A recent study found that Americans face $140 billion in outstanding medical debt. Another survey noted that more than half of all adult Americans say they’ve gone into debt due to medical or dental bills. A quarter of those adults owe more than $5,000. With medical bill problems on the rise, more consumers wonder whether a medical loan might be a solution.
Medical debt can result from several scenarios, including billing disputes, large copays, prescriptions not covered under insurance, and serious medical conditions, including disability, surgery, accidental injuries, rehabilitation, etc.
In a worst-case scenario, if you do not pay your bill, the medical provider could turn over a debt to a third-party debt collector and report a past-due debt to credit bureaus. Your credit score could suffer as a result. While some credit scoring models weigh medical debt differently than other consumer debt, others weigh these debts equally.
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What Are Medical Loans?
Medical loans are personal loans designed to pay for medical, dental, and other health-related expenses often not covered by insurance. Medical loans are unsecured, which means you don’t need collateral to get the loan. A medical loan may also be called a “Health Improvement Loan.”
How Do They Work?
These types of loans are known as “installment loans,” as you repay the loan with regular installments, often monthly, over a set period of years. Depending on your credit history, loan amounts may range from $5,000 to $50,000, or potentially more, and have varying interest rates.
Similar to personal loan interest rates, medical loan interest rates are based on the following:
- Your credit score and credit report or history
- Amount and length of the loan
- Your income
- Your existing debts
- How much your state allows for interest rates
- Other factors
While medical loan interest rates tend to be lower than credit card and mortgage rates, they often increase for longer terms. For example, a 60-month term will have a higher interest rate than a 12-month term, though exact rates ultimately depend on the lender.
What Do Medical Loans Cover?
Medical loans can cover any healthcare costs you and your family experience, including:
- Hospital bills, including emergency room visits
- Medical expenses, including surgery or doctor visits
- Dental expenses, including orthodontics and dental implants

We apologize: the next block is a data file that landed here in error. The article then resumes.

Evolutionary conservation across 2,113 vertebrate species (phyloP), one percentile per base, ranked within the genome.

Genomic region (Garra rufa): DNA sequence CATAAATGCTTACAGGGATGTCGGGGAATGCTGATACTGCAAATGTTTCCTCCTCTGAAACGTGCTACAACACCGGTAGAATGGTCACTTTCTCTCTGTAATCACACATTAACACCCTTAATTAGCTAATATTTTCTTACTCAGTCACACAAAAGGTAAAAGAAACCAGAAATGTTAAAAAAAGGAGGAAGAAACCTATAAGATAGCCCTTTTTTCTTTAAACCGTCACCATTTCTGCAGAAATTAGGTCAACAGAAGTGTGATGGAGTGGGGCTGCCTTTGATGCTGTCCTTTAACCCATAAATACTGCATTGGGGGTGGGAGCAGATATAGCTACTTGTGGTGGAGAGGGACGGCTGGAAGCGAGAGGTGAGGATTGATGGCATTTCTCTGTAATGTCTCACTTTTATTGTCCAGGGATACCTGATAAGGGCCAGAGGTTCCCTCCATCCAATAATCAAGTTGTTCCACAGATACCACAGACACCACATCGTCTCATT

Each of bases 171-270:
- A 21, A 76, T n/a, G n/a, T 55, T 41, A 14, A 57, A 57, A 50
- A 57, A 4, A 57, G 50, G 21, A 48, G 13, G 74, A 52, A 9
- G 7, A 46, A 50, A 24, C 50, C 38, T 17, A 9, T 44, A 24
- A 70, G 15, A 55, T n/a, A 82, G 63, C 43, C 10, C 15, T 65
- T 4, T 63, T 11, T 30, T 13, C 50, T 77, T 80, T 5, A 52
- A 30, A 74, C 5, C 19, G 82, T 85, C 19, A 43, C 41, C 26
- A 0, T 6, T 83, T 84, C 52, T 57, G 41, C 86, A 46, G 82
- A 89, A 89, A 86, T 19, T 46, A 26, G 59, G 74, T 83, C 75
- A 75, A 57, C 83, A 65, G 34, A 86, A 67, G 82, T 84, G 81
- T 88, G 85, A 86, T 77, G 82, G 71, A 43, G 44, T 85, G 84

- Fertility treatments
- Medical equipment
- Cosmetic surgery
- Health or medical supplies
- Deductibles and copays
Are Medical Loans Different From Personal Loans?
While the names may differ, medical and personal loans operate similarly. Banks, credit unions, and online institutions may create special pages on their site that advertise “medical loans,” but often, they do not differ much from other types of personal loans. Like medical loans, personal loans are repaid in regular monthly installments over time and can also be used for medical expenses, among other situations, such as:
- Debt consolidation
- Home Improvement
- Vacations, weddings, and other events
Unlike personal loans, some medical loans are used only in specific situations, such as fertility loans, and work with specific providers and borrowers to finance fertility-related costs. Remember that these loans cannot be utilized for other medical costs.
Who Is a Good Candidate for Medical Loans?
A good candidate for a medical loan is someone who has amassed recent medical debt or needs immediate treatment but does not have the proper insurance coverage or income to pay for the services out-of-pocket.
Those with a good credit score, a healthy income or steady job, and a solid credit history of on-time payments and no delinquencies will be able to land the most favorable interest rates and terms. In general, lenders are looking for applicants with scores of 670 or higher.
Medical Loans for Those with Bad Credit
If you have debts, delinquencies, and other credit issues, you’ll likely pay a higher interest rate on your loan as lenders may see you as a riskier borrower than someone with fewer debts and a higher credit score.
However, if you do have bad credit, seeking loans from credit unions or peer-to-peer lenders may provide more flexibility. Further, some private lending options may provide financing for those with bad credit. In the meantime,
consider improving your credit score.
There are numerous ways to improve your credit score, such as paying existing bills on time, consolidating debt, paying off a credit card, working with lenders to remove negative remarks from your credit report, etc.
Pros and Cons of Medical Loans